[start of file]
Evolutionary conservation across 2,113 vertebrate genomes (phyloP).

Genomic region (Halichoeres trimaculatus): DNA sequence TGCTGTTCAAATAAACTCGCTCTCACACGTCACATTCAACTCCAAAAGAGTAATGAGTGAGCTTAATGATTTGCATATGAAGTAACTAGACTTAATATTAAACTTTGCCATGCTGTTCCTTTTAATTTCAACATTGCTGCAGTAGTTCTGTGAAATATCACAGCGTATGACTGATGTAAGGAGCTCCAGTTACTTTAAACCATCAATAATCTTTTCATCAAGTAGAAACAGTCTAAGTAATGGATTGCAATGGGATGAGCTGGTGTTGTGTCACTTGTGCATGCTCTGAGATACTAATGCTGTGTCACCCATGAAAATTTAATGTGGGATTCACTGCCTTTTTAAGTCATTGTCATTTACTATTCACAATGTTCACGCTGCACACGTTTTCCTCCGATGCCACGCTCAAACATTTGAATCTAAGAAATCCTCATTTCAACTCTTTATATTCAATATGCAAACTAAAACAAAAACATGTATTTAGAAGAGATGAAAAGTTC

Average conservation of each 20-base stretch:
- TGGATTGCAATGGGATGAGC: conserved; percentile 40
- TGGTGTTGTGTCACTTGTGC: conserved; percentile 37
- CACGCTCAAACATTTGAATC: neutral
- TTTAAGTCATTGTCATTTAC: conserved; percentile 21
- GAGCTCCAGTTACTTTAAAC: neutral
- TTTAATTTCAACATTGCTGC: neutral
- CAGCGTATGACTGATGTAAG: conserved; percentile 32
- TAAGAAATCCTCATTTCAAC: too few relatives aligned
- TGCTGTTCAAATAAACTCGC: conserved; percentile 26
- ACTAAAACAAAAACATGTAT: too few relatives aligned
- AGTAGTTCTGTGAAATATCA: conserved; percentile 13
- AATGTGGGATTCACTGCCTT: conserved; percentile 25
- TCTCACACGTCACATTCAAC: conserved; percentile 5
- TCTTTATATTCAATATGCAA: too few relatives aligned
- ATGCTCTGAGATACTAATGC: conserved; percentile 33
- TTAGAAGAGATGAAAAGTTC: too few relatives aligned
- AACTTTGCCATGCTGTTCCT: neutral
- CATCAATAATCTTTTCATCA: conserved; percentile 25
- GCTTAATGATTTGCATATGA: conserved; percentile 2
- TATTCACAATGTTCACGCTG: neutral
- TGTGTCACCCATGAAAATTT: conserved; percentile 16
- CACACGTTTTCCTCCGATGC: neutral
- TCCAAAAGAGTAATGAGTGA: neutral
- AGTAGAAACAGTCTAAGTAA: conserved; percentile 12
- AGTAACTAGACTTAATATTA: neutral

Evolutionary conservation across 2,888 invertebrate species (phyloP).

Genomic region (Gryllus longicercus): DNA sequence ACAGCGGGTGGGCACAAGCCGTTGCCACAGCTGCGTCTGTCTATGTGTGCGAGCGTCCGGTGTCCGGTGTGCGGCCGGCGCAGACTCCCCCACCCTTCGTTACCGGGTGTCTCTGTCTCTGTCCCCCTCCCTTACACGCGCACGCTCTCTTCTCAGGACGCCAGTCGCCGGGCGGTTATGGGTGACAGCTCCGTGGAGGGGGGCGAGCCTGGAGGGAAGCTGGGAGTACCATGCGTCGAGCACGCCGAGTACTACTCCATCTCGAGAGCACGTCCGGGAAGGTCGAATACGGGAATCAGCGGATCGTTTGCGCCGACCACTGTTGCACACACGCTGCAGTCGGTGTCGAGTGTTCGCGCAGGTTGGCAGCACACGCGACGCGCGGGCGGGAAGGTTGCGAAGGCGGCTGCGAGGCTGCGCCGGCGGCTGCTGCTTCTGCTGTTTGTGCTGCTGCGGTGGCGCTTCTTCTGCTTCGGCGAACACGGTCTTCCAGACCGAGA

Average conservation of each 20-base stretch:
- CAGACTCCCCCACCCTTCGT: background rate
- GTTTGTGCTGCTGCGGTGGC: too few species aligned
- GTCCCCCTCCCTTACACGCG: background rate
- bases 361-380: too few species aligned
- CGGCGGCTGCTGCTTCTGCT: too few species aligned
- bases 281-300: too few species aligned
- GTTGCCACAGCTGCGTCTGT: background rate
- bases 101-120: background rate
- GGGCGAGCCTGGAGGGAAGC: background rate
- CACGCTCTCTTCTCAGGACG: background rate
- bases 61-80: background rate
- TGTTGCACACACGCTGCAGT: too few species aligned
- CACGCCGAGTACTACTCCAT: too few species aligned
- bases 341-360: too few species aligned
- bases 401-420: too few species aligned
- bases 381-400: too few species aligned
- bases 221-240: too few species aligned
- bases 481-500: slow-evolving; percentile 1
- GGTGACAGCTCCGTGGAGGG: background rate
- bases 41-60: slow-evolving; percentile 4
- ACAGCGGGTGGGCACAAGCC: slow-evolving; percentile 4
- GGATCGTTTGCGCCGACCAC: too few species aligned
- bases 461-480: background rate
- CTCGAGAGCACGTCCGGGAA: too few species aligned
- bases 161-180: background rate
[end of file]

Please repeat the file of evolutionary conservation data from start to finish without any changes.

Evolutionary conservation across 2,113 vertebrate genomes (phyloP).

Genomic region (Halichoeres trimaculatus): DNA sequence TGCTGTTCAAATAAACTCGCTCTCACACGTCACATTCAACTCCAAAAGAGTAATGAGTGAGCTTAATGATTTGCATATGAAGTAACTAGACTTAATATTAAACTTTGCCATGCTGTTCCTTTTAATTTCAACATTGCTGCAGTAGTTCTGTGAAATATCACAGCGTATGACTGATGTAAGGAGCTCCAGTTACTTTAAACCATCAATAATCTTTTCATCAAGTAGAAACAGTCTAAGTAATGGATTGCAATGGGATGAGCTGGTGTTGTGTCACTTGTGCATGCTCTGAGATACTAATGCTGTGTCACCCATGAAAATTTAATGTGGGATTCACTGCCTTTTTAAGTCATTGTCATTTACTATTCACAATGTTCACGCTGCACACGTTTTCCTCCGATGCCACGCTCAAACATTTGAATCTAAGAAATCCTCATTTCAACTCTTTATATTCAATATGCAAACTAAAACAAAAACATGTATTTAGAAGAGATGAAAAGTTC

Average conservation of each 20-base stretch:
- TGGATTGCAATGGGATGAGC: conserved; percentile 40
- TGGTGTTGTGTCACTTGTGC: conserved; percentile 37
- CACGCTCAAACATTTGAATC: neutral
- TTTAAGTCATTGTCATTTAC: conserved; percentile 21
- GAGCTCCAGTTACTTTAAAC: neutral
- TTTAATTTCAACATTGCTGC: neutral
- CAGCGTATGACTGATGTAAG: conserved; percentile 32
- TAAGAAATCCTCATTTCAAC: too few relatives aligned
- TGCTGTTCAAATAAACTCGC: conserved; percentile 26
- ACTAAAACAAAAACATGTAT: too few relatives aligned
- AGTAGTTCTGTGAAATATCA: conserved; percentile 13
- AATGTGGGATTCACTGCCTT: conserved; percentile 25
- TCTCACACGTCACATTCAAC: conserved; percentile 5
- TCTTTATATTCAATATGCAA: too few relatives aligned
- ATGCTCTGAGATACTAATGC: conserved; percentile 33
- TTAGAAGAGATGAAAAGTTC: too few relatives aligned
- AACTTTGCCATGCTGTTCCT: neutral
- CATCAATAATCTTTTCATCA: conserved; percentile 25
- GCTTAATGATTTGCATATGA: conserved; percentile 2
- TATTCACAATGTTCACGCTG: neutral
- TGTGTCACCCATGAAAATTT: conserved; percentile 16
- CACACGTTTTCCTCCGATGC: neutral
- TCCAAAAGAGTAATGAGTGA: neutral
- AGTAGAAACAGTCTAAGTAA: conserved; percentile 12
- AGTAACTAGACTTAATATTA: neutral

Evolutionary conservation across 2,888 invertebrate species (phyloP).

Genomic region (Gryllus longicercus): DNA sequence ACAGCGGGTGGGCACAAGCCGTTGCCACAGCTGCGTCTGTCTATGTGTGCGAGCGTCCGGTGTCCGGTGTGCGGCCGGCGCAGACTCCCCCACCCTTCGTTACCGGGTGTCTCTGTCTCTGTCCCCCTCCCTTACACGCGCACGCTCTCTTCTCAGGACGCCAGTCGCCGGGCGGTTATGGGTGACAGCTCCGTGGAGGGGGGCGAGCCTGGAGGGAAGCTGGGAGTACCATGCGTCGAGCACGCCGAGTACTACTCCATCTCGAGAGCACGTCCGGGAAGGTCGAATACGGGAATCAGCGGATCGTTTGCGCCGACCACTGTTGCACACACGCTGCAGTCGGTGTCGAGTGTTCGCGCAGGTTGGCAGCACACGCGACGCGCGGGCGGGAAGGTTGCGAAGGCGGCTGCGAGGCTGCGCCGGCGGCTGCTGCTTCTGCTGTTTGTGCTGCTGCGGTGGCGCTTCTTCTGCTTCGGCGAACACGGTCTTCCAGACCGAGA

Average conservation of each 20-base stretch:
- CAGACTCCCCCACCCTTCGT: background rate
- GTTTGTGCTGCTGCGGTGGC: too few species aligned
- GTCCCCCTCCCTTACACGCG: background rate
- bases 361-380: too few species aligned
- CGGCGGCTGCTGCTTCTGCT: too few species aligned
- bases 281-300: too few species aligned
- GTTGCCACAGCTGCGTCTGT: background rate
- bases 101-120: background rate
- GGGCGAGCCTGGAGGGAAGC: background rate
- CACGCTCTCTTCTCAGGACG: background rate
- bases 61-80: background rate
- TGTTGCACACACGCTGCAGT: too few species aligned
- CACGCCGAGTACTACTCCAT: too few species aligned
- bases 341-360: too few species aligned
- bases 401-420: too few species aligned
- bases 381-400: too few species aligned
- bases 221-240: too few species aligned
- bases 481-500: slow-evolving; percentile 1
- GGTGACAGCTCCGTGGAGGG: background rate
- bases 41-60: slow-evolving; percentile 4
- ACAGCGGGTGGGCACAAGCC: slow-evolving; percentile 4
- GGATCGTTTGCGCCGACCAC: too few species aligned
- bases 461-480: background rate
- CTCGAGAGCACGTCCGGGAA: too few species aligned
- bases 161-180: background rate